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Friday, January 21, 2011

University of California campuses may be crushed under budget cuts

This week's meeting of the UC's Board of Regents was a grim event.  Governor Brown's budget calls for a $500million funding reduction for the UC system.  That is more than 16% of their direct state funding.  UC President Mark Yudof told UC Regents that the time is fast approaching when the university will no longer be able to offer admission to all qualified Californians, the underlying principal of the state’s Master Plan for Higher Education. Overall, the UC system faces a $1 billion budget gap, half of it from the $500 million Gov. Jerry Brown wants to cut.

Mr. Yudof has asked the 10 campuses and the Office of the President to identify specific solutions to address the budget gap. In March, Mr. Yudof will present the plans to the Board of Regents.  Those solutions are to be based on the principles of preserving UC's core mission; balancing access, affordability and quality; and maintaining UC's status as a public institution.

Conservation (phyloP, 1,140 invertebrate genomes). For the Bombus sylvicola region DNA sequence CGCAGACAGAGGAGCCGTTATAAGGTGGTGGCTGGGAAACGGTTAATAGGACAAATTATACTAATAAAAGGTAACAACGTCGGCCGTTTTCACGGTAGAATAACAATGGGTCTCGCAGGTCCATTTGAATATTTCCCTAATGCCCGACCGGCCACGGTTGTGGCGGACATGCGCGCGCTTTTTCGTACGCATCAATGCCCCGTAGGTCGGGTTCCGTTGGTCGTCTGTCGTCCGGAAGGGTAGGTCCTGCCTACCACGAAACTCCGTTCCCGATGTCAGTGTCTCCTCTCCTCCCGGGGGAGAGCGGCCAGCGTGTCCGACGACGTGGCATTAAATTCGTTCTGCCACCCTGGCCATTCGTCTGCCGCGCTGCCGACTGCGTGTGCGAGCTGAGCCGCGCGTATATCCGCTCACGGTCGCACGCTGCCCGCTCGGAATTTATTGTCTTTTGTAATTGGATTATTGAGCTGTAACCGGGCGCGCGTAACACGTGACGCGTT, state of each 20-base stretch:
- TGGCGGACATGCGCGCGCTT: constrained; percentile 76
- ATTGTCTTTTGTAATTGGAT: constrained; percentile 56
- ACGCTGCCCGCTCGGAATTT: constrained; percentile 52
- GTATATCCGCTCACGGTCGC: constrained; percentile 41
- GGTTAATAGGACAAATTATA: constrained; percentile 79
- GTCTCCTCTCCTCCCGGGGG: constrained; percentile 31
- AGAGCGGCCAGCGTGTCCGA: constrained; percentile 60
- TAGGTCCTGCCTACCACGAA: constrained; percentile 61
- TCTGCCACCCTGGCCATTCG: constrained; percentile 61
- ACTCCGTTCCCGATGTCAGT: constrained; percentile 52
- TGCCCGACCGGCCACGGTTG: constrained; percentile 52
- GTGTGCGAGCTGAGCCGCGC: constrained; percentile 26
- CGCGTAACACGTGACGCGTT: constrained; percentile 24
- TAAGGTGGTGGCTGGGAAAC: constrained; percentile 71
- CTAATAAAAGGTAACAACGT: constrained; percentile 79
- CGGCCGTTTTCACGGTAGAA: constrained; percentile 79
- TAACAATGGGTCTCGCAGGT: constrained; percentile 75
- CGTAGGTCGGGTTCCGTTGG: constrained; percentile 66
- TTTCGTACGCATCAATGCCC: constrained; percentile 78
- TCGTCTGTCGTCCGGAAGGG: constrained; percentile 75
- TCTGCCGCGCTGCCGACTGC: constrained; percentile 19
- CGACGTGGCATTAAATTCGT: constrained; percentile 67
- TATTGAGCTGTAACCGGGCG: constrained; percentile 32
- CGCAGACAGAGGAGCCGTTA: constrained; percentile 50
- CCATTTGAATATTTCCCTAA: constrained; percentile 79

So, what does that mean?  We won't know until March.  However, they are openly speaking of shifting 10,000 seats reserved for Californians to out of state students.  Depending on where you live, that is good news, or bad.

Already, we have seen excellent schools shift from being 4 year colleges to 5-year institutions.  Class sections have been eliminated.  Numerous majors are "impacted" or over full.  That means a student may not be able to have the major of his or her choice because there are too many students in the department.  The inaccessibility of various courses has a snowball effect.  In order to stay full time, and not trigger loan repayments and other consequences, students take courses they don't need for their major - but other students do.  So those other students can't get their classes, and on and on it goes.

So, when considering college selection, think carefully before putting a UC school on your list.  Even Berkeley is going to be adversely impacted by so many, and repeated, and deep budget cuts.

The Regents will return to their campuses this weekend and have meetings through February.  They will reconvene in March to discuss their plans and the impacts on access, affordability, and quality.

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